Identify time wasting

The first step to getting time management under control is learning where you’re wasting time. You might not realize how often you check your phone throughout the day or get distracted by a website or something else. Set your phone away from you when you need to focus on something at hand and consider looking into apps and extensions that block certain sites during specified times.

Decide what’s most important

At the start of each day, take time to figure out what tasks you need to get done for that day. Prioritize these tasks by importance and tackle the most important/difficult task first. We often avoid a looming task because we know it’ll take a significant amount of time and effort, but this approach ends up harming us much more in the long run. Once you get that big task over with, you’ll find everything else much easier to handle.

Say no to unnecessary tasks

For overachievers, it’s all too common that you often say yes to things you just don’t have time to take on or even really want to do. Instead of always saying yes, consider whether or not what you’re trying to do is actually necessary. Do not feel bad telling someone no, especially if it’s not a pressing issue or you have something that seriously needs your focus.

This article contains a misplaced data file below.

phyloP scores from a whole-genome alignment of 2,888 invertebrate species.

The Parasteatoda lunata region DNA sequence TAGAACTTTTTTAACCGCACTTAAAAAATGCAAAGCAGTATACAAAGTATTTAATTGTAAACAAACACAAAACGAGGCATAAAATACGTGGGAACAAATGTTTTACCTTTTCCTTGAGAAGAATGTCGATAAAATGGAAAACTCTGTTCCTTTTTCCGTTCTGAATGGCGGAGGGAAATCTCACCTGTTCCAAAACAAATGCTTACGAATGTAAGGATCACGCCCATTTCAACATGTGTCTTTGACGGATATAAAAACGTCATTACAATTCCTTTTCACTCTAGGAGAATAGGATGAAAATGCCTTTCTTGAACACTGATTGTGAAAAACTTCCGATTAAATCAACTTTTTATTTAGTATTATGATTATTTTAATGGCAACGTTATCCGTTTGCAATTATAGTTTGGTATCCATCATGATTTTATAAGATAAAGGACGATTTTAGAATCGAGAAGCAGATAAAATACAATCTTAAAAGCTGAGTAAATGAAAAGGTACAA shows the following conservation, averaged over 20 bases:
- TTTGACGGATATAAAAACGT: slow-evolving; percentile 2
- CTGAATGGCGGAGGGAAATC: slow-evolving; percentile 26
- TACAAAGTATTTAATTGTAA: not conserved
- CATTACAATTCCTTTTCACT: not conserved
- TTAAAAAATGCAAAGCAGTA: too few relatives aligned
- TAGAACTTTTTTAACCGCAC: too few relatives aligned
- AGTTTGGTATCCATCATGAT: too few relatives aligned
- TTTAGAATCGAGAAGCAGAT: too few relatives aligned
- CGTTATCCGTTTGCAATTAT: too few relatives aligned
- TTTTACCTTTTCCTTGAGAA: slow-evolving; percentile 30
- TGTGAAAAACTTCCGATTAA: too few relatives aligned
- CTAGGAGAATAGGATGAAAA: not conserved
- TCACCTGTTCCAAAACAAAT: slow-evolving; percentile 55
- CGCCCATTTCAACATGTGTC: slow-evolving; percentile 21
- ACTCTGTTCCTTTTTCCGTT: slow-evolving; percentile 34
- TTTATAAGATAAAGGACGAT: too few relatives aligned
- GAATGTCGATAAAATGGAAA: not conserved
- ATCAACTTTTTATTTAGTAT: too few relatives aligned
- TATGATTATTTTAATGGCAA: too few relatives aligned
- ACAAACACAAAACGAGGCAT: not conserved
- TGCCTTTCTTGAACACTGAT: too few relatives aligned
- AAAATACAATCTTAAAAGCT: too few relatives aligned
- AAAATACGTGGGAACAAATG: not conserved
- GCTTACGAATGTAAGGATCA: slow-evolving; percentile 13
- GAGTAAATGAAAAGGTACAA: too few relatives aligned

Take care of yourself

Self care is an incredibly important aspect of life that many people overlook. You could be the busiest person in the world and have multiple businesses to run, but you need to take some time to focus on yourself. Take a little bit of time at the end of each day to meditate, exercise, read, or anything else that helps you unwind. This small amount of time helps decrease your stress and makes focusing much easier throughout the day.

Plan out your entire day

Whether you do this step every day, once a week, or both, you need to take time to plan out what you’re doing at all times throughout the day. You don’t have to go overboard and plan out every single minute; in fact, you should allow yourself some buffer time in case something comes up that throws off your schedule. But, it’s incredibly helpful for time management to set deadlines for yourself and keep track of everything you need to accomplish each day. Use a physical planner, your phone’s calendar, or both, and you’ll feel much more organized.

Here are 5 Email Resources to Save Your Philanthropy

No matter what you’re doing, whether it’s running your own business, going to school, or working for a philanthropy, you’re going to need to use email. People communicate primarily over email, especially if they’re trying to get into contact with an organization. If you’re in charge of that organization, you’ll be bombarded by dozens, if not hundreds, of emails a day. You likely also send dozens of emails a day, trying to keep track of whether or not someone responded. If this situation sounds familiar to you, it’s time to use some of the fantastic email resources out there that can make your life much easier and more organized. Check out a few of my favorites here.